Posted in TALL TALES


So this post was inspired by the TLC (The Literary Café) Task. We were to produce a work on domestic violence, and this is my contribution . . .

In the same way, you husbands must give honor to your wives. Treat your wife with understanding as you live together. She may be weaker than you are, but she is your equal partner in God’s gift of new life. Treat her as you should so your prayers will not be hindered.

1 peter 3:7 New Living Translation (NLT)
broken marriages

I held the blocked purewater to her swollen jaws. She winced. I reduce the pressure I am applying. I move it to her swollen left eye. She lets out a loud gasp. I heave a sigh of exasperation. She looked like all those idols in the shrines in African Magic – protruding lips, bulging eyes, misshapen jaws. I shuddered inwardly. Her shoulders began to shake. She was crying again. I gathered her in my arms and held her while she cried. I let her clean her running and broken nose on my sleeve. She cried herself to sleep in my arms. I lay her gently on the sofa and found my way to our – my husband and I – bedroom. I catch a glimpse of myself in the mirror. My ears have been securely tucked into my stylishly tied head gear. The full skirts of my Ankara gown billowed out around me. I put my hand to the turtle neck, and adjusted my sleeves at the wrist. Like someone who just got out of a trance, I turned towards my wardrobe, pulled out a box, and opened it up. I began to drag my dresses from the hangars and stuff them into the box. I unfolded a travelling bag from the same wardrobe and crammed my accessories – shoes bags, belts, purses – into it. A knock at the door interrupted my movements. I would have called her to come in, but I remembered that her fingers didn’t escape the baptism of blows. I walked to the door to let her in. She sank into the bed and sighed.

‘You didn’t tell me you and Daddy were travelling.’

‘I am.’

I zipped up the bulging box while seating on it. I had to squeeze the bag between my thighs before it zipped shut. She sat up on the bed.

‘But this Sunday is the Marriage Conference.’

‘I know.’

She shook her head. ‘I don’t understand. Why are you not going to attend?’

I leaned on the wall to catch my breath.

‘I need to sort some things out.’ I walked over to join her on the bed and took her broken fingers in mine.

‘But I was really hoping that Steve and I would come to see you. He would be calm by then.’

I allowed myself to smile at her. The sound of the opening door interrupted our conversation. She jumped to her feet and genuflected before my husband.

‘Ha! Daddy, welcome sir.’

‘Good afternoon. God bless you.’ He helped her to her feet, releasing her fingers when he saw her wince. His attention on her face is snatched by the packed bags and boxes.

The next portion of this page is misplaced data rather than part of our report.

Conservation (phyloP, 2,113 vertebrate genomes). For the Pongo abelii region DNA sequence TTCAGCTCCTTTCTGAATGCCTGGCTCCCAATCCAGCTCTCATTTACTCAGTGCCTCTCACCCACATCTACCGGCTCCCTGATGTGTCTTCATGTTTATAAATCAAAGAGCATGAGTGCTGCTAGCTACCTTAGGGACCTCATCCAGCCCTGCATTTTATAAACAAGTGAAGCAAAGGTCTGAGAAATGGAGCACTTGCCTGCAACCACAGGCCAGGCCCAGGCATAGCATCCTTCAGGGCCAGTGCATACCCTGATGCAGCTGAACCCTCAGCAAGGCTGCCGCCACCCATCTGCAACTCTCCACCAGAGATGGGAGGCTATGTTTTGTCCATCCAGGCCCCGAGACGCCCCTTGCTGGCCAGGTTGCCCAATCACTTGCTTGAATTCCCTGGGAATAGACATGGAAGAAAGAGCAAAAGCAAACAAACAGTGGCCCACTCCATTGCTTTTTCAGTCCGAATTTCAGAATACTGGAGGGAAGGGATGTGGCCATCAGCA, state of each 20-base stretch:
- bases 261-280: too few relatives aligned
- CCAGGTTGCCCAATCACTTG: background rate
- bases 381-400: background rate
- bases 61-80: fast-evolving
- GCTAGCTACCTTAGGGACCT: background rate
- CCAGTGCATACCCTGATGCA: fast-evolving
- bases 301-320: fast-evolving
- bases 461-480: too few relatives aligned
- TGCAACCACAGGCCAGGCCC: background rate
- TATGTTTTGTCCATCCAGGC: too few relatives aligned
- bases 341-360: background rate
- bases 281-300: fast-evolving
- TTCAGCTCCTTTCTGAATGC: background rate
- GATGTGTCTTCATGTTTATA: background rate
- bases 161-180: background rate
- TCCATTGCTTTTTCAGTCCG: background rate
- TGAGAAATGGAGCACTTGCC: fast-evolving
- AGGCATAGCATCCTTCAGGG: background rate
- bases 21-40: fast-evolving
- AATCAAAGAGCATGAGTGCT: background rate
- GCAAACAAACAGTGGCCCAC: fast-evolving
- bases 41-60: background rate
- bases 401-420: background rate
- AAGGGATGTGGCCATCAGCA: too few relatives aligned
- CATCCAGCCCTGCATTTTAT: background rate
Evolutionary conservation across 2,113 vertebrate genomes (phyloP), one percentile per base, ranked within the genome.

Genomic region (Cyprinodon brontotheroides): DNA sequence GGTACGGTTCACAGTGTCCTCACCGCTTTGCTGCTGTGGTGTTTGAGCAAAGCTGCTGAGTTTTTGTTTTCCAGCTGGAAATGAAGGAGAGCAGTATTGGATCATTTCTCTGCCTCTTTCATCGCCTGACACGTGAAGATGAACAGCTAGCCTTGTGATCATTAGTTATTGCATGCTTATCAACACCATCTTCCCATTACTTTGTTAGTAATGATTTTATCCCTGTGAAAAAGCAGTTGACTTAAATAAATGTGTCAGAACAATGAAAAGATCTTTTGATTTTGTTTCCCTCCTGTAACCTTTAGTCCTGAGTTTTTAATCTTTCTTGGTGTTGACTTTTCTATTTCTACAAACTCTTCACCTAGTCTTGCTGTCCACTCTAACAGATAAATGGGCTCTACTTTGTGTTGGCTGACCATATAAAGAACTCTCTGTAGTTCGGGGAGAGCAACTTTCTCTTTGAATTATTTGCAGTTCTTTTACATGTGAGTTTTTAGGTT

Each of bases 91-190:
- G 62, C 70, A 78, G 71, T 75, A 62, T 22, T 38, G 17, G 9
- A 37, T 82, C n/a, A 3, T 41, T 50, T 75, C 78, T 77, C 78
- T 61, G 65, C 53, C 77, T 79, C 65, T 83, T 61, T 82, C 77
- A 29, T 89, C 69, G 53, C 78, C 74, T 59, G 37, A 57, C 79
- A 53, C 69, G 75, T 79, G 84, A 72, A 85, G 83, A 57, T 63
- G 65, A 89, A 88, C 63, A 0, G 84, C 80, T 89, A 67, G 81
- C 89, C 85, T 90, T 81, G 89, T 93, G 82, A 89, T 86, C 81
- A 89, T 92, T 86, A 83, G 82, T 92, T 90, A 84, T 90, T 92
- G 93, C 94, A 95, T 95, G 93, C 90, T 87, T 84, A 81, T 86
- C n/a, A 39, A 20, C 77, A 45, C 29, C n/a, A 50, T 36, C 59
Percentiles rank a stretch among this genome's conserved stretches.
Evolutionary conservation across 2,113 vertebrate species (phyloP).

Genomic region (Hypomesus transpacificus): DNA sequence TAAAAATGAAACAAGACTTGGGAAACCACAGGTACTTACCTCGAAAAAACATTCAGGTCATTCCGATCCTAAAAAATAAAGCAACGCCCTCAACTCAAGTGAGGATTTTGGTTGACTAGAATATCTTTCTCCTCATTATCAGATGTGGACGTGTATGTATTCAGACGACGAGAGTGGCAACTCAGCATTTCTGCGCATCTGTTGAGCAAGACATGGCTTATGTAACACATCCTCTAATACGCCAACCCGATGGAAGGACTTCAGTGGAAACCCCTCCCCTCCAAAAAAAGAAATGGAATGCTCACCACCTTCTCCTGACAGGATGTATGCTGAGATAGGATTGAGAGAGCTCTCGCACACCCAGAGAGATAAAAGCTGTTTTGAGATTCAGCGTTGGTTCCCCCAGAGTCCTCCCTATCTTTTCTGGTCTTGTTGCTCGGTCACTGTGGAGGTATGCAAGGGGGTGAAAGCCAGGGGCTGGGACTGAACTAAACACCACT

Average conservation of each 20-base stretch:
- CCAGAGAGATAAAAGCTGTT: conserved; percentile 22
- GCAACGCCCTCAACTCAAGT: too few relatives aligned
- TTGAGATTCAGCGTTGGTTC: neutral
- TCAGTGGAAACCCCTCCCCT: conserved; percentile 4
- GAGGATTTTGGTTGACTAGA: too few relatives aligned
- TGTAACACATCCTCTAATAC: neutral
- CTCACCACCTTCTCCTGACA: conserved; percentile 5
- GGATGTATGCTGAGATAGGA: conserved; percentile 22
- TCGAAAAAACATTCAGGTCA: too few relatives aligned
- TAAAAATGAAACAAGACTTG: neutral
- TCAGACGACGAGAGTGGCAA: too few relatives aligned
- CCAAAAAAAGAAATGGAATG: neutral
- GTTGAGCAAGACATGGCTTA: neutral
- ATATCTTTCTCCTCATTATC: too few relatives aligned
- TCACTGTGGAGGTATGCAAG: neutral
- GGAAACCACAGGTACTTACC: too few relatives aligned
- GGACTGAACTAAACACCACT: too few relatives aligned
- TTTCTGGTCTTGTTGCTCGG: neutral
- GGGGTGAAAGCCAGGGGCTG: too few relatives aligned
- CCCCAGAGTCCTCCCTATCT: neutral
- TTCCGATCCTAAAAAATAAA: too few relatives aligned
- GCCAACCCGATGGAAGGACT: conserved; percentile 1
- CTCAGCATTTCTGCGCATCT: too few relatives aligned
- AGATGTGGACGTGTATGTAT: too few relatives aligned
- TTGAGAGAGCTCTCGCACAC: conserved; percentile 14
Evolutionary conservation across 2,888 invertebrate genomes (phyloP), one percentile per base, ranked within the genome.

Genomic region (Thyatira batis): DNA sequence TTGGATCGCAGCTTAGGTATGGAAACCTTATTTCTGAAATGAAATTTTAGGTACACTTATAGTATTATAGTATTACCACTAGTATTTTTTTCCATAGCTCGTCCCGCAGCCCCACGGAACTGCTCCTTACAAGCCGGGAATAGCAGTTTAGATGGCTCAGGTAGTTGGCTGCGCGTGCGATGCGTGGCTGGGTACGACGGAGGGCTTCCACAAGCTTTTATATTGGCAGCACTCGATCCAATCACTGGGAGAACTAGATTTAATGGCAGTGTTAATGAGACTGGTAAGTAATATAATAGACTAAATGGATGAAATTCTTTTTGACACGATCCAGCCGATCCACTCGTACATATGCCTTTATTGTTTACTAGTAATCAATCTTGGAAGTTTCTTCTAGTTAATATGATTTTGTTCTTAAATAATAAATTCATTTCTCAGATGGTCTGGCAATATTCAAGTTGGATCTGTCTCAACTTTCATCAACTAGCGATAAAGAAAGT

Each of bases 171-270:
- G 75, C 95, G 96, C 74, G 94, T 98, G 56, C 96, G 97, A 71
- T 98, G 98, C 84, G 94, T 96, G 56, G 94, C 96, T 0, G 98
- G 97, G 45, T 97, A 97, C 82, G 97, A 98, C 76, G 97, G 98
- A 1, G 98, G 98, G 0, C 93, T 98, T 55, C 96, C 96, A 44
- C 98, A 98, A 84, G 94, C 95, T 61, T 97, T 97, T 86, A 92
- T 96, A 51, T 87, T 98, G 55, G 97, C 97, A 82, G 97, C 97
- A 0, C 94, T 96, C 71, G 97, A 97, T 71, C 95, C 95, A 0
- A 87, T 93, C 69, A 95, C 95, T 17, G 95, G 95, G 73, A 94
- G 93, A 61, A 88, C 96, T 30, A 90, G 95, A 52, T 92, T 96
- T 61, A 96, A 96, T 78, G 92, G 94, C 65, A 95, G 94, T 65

‘You are welcome to stay here anytime.’ He turned to me. ‘Let me help you into the guest room.’

My voice stopped him in his tracks. ‘They are mine.’

He turned to face me with a smile on his face. I got up from the bed. ‘My lawyer said you got the letters.’ He turned to look at her – Moji, Steve’s wife, beaten to a pulp because she had insulted his mother. I look pointedly at him. ‘She isn’t going anywhere. The truth will be out anyhow.’

‘You want to throw fifteen years away? Our ministry? Our kids? What about the couples you counsel? What about the Church? ‘

‘You should have thought about that before you laid a finger on me. How dare you hit me? How dare you?!’

‘Listen. Just listen. We can talk to the elders. I told you I was sorry. I have asked God for forgiveness. I wasn’t thinking properly. Please, help me.’ He put out his hands pleadingly and got on his knees. I sank down into the ground and began to weep. He was sorry wasn’t he? He didn’t mean to hit me. I nodded my head and he helped me up. He and Moji helped me unpack, and then I had to help Moji settle in for the night. When I went to her room to pray with her, she examined me closely.

‘Mummy, how long ago?’ she was searching for bruise marks.  I shook my head.

 ‘It was like three weeks back’

‘What did you do?’

‘I told him I was too tired to go to the market just to prepare fresh fish stew, that he should eat the normal stew at home that night and I would make the fresh stew the next morning. He started yelling at me. Next thing, I lose my temper and I am yelling back. Before I know what is going on, I receive two slaps in quick succession. He would have beaten me more. I ran into the kitchen and locked him out. I didn’t even know how to feel. The next morning, he is speaking in tongues during morning devotion like nothing happened.’

 ‘The first time Steve did it, he had a bad day at work. But we are even having problems ordinarily. When we drove into the estate the other day, one of the security guys made eyes at me. Steve was mad. He raped me in his words, ‘to make up for his long hours at work’. This time we were talking, at least I thought we were, and so we were talking about our sex life and I I told him that I needed him more. He flipped, called me names, went out got drunk and came back. I cautioned him for getting drunk. He descended on me. He hit me, I dodged. He tried again. I hit him back. He beat the crap out of me.’

She began to cry. ‘I lied about his mother thing. I am just tired. I want my husband back.’

I swallowed as I fought with my tears. ‘But the church won’t let me leave him.’

I patted her hand. ‘Change churches.’

She was taken aback. She looked at me. ‘You are really not staying?’

I shook my head.


I patted her shoulder. And allowed my tears fall. ‘I am not strong, Moji. I can’t stay. I lack courage. Forgive? Okay. Stay? No. I can’t.’

‘But what about everything you have built here?’

I buried my face in my palms. ‘I don’t know. I don’t know.’

And we were just there crying..



A world changer who tells the stories that deserve to be told. Fiction may sometimes be real.

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